The current economic crisis, triggered by the COVID-19 pandemic, stands in a class of its own, very different in key respects from major past crises — including the 2009 great recession and the 1929 Great Depression, often used as comparators.
The current recession has been engineered by government fiat in response to health concerns, rather than being due to any fundamental imbalances in the real economy or the financial sector. Policymakers have shut down virtually overnight large parts of the economy — in the US and other major countries — ordering people to stop working and consumers to stay home, so as to halt the spread of the virus. This had two important implications.
First: Policymakers knew very well that the adverse economic impact of extreme social distancing would be immediate and massive, and therefore launched an immediate and massive policy response.
Locking down the economy was an unprecedented step—but the engineered nature of the shutdown also made the near-term impact much easier to predict. The degree of uncertainty was much lower than, for example, at the outset of the Global Financial Crisis (GFC). Back in 2007–2008, as the financial system started seizing up, it was extremely hard for policymakers to assess the impact of the meltdown of opaque structured financial products through the intricate interconnections of the global financial system— and the fallout on the real economy. The US Congress approved the Emergency Economic Stabilization Act only in October 2008, over a year after the bank run on Northern Rock in the UK (September 2007).
This time around, when they issued their “stay-at-home” guidelines, policymakers had much greater visibility on what the impact would be, and they knew it would happen very quickly. The dramatic surge in jobless claims was shocking, but not unexpected. The fiscal and monetary policy reaction was expected but shocking in its speed and decisiveness.
The Federal Reserve (Fed) announced open-ended Quantitative Easing (QE) and launched a new range of facilities to support the flow of credit to households and businesses. The US Congress approved a $2.2 trillion fiscal stimulus aimed at boosting unemployment benefits and helping businesses pay employees — among other priorities. It appears highly likely that more fiscal stimulus might follow soon, with an extension of the Payroll Protection Program as well as some additional support for state and local governments — negotiations in Congress are ongoing at the time of this writing. A substantial second package with an important infrastructure component seems less likely in the near future but should not be ruled out.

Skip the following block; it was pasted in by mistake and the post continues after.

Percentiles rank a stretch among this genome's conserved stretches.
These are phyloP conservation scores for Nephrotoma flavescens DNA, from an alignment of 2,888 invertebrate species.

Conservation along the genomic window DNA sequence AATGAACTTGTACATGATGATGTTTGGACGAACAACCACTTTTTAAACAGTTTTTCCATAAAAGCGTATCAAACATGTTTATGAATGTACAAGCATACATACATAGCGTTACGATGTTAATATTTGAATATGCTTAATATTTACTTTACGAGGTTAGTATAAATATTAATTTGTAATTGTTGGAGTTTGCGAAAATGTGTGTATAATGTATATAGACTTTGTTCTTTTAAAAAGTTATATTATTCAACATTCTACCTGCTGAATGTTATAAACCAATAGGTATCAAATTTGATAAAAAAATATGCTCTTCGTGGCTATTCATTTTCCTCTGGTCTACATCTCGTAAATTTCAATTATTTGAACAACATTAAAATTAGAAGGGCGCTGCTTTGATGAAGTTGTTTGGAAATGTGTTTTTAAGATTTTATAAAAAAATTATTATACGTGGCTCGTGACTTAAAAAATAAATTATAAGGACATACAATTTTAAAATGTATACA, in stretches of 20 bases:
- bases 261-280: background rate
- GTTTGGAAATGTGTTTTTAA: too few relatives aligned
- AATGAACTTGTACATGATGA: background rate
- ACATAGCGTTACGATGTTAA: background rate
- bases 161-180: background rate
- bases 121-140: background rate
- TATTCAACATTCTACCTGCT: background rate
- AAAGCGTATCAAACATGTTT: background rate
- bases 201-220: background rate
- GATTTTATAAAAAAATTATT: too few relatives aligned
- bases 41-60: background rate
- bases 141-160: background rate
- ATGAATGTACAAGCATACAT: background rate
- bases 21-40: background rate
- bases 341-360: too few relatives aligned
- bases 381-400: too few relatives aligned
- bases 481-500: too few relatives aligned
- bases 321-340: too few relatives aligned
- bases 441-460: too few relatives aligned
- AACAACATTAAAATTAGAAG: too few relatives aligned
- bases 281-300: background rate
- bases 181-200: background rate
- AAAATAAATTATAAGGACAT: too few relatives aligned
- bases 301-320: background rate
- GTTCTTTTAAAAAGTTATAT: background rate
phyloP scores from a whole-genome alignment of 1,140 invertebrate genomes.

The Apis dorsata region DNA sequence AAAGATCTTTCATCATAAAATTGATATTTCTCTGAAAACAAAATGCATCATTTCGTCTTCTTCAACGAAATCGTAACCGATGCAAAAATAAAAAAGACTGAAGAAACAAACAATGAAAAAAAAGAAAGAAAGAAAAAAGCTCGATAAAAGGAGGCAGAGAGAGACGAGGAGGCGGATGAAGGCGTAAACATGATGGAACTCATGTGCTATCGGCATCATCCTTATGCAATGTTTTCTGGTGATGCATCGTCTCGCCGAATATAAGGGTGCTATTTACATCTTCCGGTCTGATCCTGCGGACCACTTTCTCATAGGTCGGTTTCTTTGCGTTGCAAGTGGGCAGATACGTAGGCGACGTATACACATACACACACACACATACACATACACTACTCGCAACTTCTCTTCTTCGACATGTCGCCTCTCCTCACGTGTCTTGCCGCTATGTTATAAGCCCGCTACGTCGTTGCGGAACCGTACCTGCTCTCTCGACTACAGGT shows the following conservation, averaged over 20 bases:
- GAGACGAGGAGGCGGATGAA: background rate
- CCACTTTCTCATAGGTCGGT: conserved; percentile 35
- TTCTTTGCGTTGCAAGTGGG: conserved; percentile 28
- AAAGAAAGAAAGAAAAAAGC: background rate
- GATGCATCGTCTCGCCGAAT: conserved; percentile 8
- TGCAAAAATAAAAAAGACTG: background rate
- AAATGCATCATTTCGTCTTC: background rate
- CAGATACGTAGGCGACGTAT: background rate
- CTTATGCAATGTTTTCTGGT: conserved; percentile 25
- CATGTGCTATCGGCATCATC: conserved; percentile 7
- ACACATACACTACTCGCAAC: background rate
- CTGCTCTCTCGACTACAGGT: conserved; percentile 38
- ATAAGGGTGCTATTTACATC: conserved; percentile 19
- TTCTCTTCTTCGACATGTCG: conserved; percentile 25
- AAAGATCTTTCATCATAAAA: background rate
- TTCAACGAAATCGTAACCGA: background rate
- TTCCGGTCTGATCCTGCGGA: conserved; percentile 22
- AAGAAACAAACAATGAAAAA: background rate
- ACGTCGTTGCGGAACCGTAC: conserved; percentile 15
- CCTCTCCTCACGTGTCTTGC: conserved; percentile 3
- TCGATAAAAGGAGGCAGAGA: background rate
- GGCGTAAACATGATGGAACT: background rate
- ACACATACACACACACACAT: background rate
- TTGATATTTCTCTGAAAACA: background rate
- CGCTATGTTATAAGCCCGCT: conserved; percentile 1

Second: Most corporates and businesses have assumed that the sudden stop to the economy will be temporary. This has been especially evident in the very large share of temporary layoffs in total layoffs: temporary layoffs accounted for nearly 80 per centof the 1.35 million new unemployed recorded in March.
This is important for two reasons. The first is it signals that even with the current elevated uncertainty, the working assumptions for the majority of businesses and individuals affected is that the disruption to their activity will be temporary: businesses hope to be allowed to reopen soon and to bring many of their employees back on board; workers hope to go back to their jobs. The second is that in previous recessions a higher share of temporary layoffs has been associated with a quicker and stronger employment rebound in those same sectors where the initial job loss had been steepest, as in the 1981-82 recession, which the Fed — led by Paul Volcker — engineered to eradicate high inflation.
All shapes of recovery are still possible
The combination of these two factors — the immediate decisive response of policymakers and the readiness and desire to go back to work of employees and businesses — implies that a robust V-shaped recovery is still possible — though by no means guaranteed. In this regard, we should also note that unlike in 2008–2009, a full-fledged financial crisis seems highly unlikely at this stage — and research has shown that a financial crisis makes the impact of recessions deeper and more prolonged.
To put it differently: a very high degree of uncertainty still surrounds both the depth of the recession and the shape of the recovery, and assuming that a U- or L-shaped scenario is inevitable misses the two most crucial features of the current situation discussed above. A brief parenthesis: talking about V-, U- or L-shaped recoveries can be confusing because much depends on whether we are looking at “sequential” quarter-on-quarter growth rates — favoured by macroeconomists — or at annual growth rates. In our analysis, we look at quarter-on-quarter growth, and our assessment of the recovery will focus on the ability to reduce unemployment and bring gross domestic product (GDP) back toward the pre-recession trend.
The depth of the recession and the speed and shape of the recovery hinge on three factors: